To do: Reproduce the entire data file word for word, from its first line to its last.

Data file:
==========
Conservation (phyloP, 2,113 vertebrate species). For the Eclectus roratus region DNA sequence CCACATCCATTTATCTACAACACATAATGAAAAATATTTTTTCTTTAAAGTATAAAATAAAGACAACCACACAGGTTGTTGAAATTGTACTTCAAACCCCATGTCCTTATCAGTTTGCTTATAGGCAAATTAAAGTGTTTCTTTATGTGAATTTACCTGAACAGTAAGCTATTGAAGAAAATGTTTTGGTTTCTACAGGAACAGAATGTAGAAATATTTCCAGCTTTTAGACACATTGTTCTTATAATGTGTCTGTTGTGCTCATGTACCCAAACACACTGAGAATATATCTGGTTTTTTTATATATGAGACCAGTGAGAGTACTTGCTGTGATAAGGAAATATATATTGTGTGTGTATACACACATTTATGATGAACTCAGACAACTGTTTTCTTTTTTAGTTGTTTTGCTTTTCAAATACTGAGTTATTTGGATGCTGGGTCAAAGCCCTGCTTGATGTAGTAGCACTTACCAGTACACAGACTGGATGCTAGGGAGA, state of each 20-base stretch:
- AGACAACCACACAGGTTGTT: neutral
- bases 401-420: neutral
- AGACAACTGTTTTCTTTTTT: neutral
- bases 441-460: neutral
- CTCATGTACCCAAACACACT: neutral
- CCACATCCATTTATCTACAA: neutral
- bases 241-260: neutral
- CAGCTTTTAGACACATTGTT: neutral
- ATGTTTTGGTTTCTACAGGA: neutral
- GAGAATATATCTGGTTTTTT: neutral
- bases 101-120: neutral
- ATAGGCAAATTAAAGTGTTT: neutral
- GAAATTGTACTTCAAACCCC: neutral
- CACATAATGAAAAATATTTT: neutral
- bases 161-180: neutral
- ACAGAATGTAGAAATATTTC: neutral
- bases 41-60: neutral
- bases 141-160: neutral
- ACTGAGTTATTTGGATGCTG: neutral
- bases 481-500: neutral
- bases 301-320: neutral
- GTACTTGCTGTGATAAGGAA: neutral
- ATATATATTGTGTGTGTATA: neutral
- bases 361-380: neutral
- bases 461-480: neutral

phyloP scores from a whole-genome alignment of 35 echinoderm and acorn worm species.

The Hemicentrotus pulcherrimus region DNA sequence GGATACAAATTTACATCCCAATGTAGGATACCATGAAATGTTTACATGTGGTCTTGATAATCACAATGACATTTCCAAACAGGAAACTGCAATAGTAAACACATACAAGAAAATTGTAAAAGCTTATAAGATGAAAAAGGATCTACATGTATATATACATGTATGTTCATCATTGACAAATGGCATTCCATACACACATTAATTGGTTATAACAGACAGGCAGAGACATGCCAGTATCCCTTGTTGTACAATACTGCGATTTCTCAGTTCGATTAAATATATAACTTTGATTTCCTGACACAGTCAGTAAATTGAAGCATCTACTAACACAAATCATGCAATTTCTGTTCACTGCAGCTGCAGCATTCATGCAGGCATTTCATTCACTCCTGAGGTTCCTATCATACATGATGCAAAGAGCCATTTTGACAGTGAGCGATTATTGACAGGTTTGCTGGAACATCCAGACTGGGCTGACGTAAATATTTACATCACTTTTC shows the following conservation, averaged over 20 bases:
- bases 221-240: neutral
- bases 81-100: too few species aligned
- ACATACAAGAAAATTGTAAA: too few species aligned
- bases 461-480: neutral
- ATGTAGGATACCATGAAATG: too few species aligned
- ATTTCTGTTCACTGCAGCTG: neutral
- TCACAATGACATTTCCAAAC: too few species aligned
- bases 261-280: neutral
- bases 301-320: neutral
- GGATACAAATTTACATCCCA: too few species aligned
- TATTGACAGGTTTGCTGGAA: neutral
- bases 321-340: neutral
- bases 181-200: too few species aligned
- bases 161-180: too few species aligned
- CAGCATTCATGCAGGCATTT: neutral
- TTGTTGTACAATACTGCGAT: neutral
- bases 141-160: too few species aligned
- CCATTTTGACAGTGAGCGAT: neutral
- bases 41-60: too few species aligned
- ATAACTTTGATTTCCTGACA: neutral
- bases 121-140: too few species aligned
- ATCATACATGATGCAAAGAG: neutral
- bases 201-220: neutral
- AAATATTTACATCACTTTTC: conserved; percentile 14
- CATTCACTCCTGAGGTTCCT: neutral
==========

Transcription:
Conservation (phyloP, 2,113 vertebrate species). For the Eclectus roratus region DNA sequence CCACATCCATTTATCTACAACACATAATGAAAAATATTTTTTCTTTAAAGTATAAAATAAAGACAACCACACAGGTTGTTGAAATTGTACTTCAAACCCCATGTCCTTATCAGTTTGCTTATAGGCAAATTAAAGTGTTTCTTTATGTGAATTTACCTGAACAGTAAGCTATTGAAGAAAATGTTTTGGTTTCTACAGGAACAGAATGTAGAAATATTTCCAGCTTTTAGACACATTGTTCTTATAATGTGTCTGTTGTGCTCATGTACCCAAACACACTGAGAATATATCTGGTTTTTTTATATATGAGACCAGTGAGAGTACTTGCTGTGATAAGGAAATATATATTGTGTGTGTATACACACATTTATGATGAACTCAGACAACTGTTTTCTTTTTTAGTTGTTTTGCTTTTCAAATACTGAGTTATTTGGATGCTGGGTCAAAGCCCTGCTTGATGTAGTAGCACTTACCAGTACACAGACTGGATGCTAGGGAGA, state of each 20-base stretch:
- AGACAACCACACAGGTTGTT: neutral
- bases 401-420: neutral
- AGACAACTGTTTTCTTTTTT: neutral
- bases 441-460: neutral
- CTCATGTACCCAAACACACT: neutral
- CCACATCCATTTATCTACAA: neutral
- bases 241-260: neutral
- CAGCTTTTAGACACATTGTT: neutral
- ATGTTTTGGTTTCTACAGGA: neutral
- GAGAATATATCTGGTTTTTT: neutral
- bases 101-120: neutral
- ATAGGCAAATTAAAGTGTTT: neutral
- GAAATTGTACTTCAAACCCC: neutral
- CACATAATGAAAAATATTTT: neutral
- bases 161-180: neutral
- ACAGAATGTAGAAATATTTC: neutral
- bases 41-60: neutral
- bases 141-160: neutral
- ACTGAGTTATTTGGATGCTG: neutral
- bases 481-500: neutral
- bases 301-320: neutral
- GTACTTGCTGTGATAAGGAA: neutral
- ATATATATTGTGTGTGTATA: neutral
- bases 361-380: neutral
- bases 461-480: neutral

phyloP scores from a whole-genome alignment of 35 echinoderm and acorn worm species.

The Hemicentrotus pulcherrimus region DNA sequence GGATACAAATTTACATCCCAATGTAGGATACCATGAAATGTTTACATGTGGTCTTGATAATCACAATGACATTTCCAAACAGGAAACTGCAATAGTAAACACATACAAGAAAATTGTAAAAGCTTATAAGATGAAAAAGGATCTACATGTATATATACATGTATGTTCATCATTGACAAATGGCATTCCATACACACATTAATTGGTTATAACAGACAGGCAGAGACATGCCAGTATCCCTTGTTGTACAATACTGCGATTTCTCAGTTCGATTAAATATATAACTTTGATTTCCTGACACAGTCAGTAAATTGAAGCATCTACTAACACAAATCATGCAATTTCTGTTCACTGCAGCTGCAGCATTCATGCAGGCATTTCATTCACTCCTGAGGTTCCTATCATACATGATGCAAAGAGCCATTTTGACAGTGAGCGATTATTGACAGGTTTGCTGGAACATCCAGACTGGGCTGACGTAAATATTTACATCACTTTTC shows the following conservation, averaged over 20 bases:
- bases 221-240: neutral
- bases 81-100: too few species aligned
- ACATACAAGAAAATTGTAAA: too few species aligned
- bases 461-480: neutral
- ATGTAGGATACCATGAAATG: too few species aligned
- ATTTCTGTTCACTGCAGCTG: neutral
- TCACAATGACATTTCCAAAC: too few species aligned
- bases 261-280: neutral
- bases 301-320: neutral
- GGATACAAATTTACATCCCA: too few species aligned
- TATTGACAGGTTTGCTGGAA: neutral
- bases 321-340: neutral
- bases 181-200: too few species aligned
- bases 161-180: too few species aligned
- CAGCATTCATGCAGGCATTT: neutral
- TTGTTGTACAATACTGCGAT: neutral
- bases 141-160: too few species aligned
- CCATTTTGACAGTGAGCGAT: neutral
- bases 41-60: too few species aligned
- ATAACTTTGATTTCCTGACA: neutral
- bases 121-140: too few species aligned
- ATCATACATGATGCAAAGAG: neutral
- bases 201-220: neutral
- AAATATTTACATCACTTTTC: conserved; percentile 14
- CATTCACTCCTGAGGTTCCT: neutral